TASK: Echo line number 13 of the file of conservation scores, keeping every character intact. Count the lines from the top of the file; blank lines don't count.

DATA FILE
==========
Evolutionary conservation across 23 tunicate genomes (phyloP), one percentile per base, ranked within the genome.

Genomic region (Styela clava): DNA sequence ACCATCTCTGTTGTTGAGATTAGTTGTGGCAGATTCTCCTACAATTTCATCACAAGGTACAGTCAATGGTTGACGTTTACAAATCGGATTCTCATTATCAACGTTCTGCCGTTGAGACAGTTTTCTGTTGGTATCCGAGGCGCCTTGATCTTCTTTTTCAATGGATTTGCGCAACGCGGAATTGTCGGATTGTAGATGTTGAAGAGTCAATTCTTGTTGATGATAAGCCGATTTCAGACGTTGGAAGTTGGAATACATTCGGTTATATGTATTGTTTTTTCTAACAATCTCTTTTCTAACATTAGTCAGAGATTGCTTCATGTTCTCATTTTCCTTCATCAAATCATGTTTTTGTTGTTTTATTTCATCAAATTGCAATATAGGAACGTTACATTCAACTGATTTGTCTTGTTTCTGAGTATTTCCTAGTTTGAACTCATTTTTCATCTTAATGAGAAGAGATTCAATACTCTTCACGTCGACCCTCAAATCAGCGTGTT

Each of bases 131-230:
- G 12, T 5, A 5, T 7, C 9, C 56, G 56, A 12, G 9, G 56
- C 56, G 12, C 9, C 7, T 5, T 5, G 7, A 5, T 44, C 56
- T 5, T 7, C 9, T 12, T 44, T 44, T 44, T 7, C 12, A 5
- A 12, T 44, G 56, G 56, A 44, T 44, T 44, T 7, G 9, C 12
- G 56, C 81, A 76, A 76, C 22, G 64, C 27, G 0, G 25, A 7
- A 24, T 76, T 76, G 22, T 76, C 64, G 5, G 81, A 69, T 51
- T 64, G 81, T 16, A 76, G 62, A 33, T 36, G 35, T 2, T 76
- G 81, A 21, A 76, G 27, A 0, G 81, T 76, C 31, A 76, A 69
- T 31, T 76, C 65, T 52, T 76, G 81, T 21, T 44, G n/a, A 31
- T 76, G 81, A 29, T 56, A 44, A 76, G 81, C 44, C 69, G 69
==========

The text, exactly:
- T 76, G 81, A 29, T 56, A 44, A 76, G 81, C 44, C 69, G 69